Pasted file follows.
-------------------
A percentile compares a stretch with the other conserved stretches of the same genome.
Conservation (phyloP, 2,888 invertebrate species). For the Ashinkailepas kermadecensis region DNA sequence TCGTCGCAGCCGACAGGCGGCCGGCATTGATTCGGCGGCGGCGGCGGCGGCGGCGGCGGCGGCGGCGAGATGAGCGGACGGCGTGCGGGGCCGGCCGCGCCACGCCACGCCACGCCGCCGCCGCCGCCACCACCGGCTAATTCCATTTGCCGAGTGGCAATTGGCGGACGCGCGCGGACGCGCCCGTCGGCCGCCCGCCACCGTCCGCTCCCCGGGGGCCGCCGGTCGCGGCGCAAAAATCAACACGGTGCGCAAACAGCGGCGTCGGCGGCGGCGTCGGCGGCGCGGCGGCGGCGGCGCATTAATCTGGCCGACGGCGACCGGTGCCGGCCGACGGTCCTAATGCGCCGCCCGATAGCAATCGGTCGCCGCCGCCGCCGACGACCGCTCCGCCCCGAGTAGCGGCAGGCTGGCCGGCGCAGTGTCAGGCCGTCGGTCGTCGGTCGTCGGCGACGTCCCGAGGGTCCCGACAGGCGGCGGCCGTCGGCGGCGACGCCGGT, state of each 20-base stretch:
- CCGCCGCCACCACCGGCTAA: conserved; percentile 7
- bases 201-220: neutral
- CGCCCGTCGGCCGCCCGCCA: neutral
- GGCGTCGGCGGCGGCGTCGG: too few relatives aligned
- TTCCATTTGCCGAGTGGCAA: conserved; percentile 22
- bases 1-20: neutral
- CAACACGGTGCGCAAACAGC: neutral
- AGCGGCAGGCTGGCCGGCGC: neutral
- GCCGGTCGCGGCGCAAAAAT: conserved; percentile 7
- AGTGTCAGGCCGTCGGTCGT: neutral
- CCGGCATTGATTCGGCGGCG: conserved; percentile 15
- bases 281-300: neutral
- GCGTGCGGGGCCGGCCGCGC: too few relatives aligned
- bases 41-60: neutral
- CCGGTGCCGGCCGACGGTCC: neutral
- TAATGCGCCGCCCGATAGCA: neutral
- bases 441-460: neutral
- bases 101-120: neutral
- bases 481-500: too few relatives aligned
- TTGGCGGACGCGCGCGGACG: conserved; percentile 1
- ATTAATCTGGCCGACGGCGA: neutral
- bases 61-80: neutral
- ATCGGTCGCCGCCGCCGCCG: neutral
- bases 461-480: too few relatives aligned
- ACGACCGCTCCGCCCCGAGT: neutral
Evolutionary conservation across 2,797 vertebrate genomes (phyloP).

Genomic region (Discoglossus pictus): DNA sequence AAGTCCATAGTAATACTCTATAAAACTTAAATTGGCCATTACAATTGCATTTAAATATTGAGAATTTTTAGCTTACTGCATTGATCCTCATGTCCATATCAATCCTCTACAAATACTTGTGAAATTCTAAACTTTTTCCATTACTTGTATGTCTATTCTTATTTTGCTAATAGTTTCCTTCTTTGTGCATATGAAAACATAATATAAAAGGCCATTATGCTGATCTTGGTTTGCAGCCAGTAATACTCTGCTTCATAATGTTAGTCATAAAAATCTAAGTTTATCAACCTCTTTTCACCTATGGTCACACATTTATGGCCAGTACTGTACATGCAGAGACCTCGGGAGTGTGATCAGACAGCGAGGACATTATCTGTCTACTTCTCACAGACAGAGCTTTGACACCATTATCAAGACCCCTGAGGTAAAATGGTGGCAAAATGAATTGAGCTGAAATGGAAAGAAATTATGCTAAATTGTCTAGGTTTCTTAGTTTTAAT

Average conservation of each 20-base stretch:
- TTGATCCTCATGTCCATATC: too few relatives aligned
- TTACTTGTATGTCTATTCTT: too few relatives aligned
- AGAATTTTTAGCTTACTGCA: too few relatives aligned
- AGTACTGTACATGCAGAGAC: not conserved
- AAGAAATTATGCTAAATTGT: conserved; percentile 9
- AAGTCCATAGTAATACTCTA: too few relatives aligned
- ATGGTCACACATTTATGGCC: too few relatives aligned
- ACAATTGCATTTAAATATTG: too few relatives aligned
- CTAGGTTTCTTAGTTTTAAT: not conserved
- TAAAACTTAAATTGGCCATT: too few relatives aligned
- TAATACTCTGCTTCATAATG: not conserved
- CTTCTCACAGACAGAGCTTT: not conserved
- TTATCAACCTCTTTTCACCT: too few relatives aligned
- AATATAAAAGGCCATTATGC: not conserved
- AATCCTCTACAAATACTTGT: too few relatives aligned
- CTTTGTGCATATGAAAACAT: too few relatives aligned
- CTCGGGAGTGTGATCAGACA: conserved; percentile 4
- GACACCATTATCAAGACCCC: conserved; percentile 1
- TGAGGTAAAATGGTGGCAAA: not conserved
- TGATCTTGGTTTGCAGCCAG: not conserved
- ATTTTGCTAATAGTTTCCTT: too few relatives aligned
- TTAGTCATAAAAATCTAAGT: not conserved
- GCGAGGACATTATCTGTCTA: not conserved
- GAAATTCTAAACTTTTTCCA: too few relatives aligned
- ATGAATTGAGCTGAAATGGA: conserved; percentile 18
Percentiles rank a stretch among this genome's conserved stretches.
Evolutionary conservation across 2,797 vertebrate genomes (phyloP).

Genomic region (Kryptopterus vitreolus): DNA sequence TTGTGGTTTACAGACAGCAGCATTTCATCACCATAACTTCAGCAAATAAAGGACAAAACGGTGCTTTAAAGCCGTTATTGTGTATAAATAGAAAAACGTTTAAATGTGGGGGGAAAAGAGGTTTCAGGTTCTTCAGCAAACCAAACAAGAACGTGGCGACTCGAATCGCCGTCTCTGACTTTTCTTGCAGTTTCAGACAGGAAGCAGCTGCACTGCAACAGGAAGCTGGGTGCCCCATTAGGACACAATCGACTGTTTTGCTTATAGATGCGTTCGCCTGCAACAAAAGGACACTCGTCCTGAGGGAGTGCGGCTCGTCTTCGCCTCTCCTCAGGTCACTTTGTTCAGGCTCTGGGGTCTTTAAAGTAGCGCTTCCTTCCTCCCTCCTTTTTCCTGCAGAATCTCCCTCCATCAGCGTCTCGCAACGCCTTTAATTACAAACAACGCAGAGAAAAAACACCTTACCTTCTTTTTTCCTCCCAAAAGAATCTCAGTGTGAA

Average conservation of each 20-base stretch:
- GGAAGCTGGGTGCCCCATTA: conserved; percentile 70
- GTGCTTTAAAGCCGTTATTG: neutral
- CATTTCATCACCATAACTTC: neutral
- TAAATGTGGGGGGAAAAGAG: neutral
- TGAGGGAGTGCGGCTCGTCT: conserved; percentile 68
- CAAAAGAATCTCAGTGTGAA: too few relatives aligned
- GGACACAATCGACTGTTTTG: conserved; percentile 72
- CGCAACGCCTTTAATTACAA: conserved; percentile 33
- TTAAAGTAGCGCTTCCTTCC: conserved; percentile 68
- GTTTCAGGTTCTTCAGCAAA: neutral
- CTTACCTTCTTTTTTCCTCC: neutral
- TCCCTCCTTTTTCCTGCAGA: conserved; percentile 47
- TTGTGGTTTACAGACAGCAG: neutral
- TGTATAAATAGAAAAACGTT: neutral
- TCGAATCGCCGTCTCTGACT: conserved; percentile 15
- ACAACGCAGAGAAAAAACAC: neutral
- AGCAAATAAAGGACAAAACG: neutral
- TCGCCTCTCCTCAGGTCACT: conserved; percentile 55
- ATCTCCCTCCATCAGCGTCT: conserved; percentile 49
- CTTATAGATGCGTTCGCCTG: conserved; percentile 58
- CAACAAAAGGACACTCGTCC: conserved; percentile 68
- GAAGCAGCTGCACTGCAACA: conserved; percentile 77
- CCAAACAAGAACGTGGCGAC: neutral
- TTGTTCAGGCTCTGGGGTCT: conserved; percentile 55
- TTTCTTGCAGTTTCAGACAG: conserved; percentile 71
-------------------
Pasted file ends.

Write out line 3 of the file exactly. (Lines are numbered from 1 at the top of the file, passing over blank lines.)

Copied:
- CCGCCGCCACCACCGGCTAA: conserved; percentile 7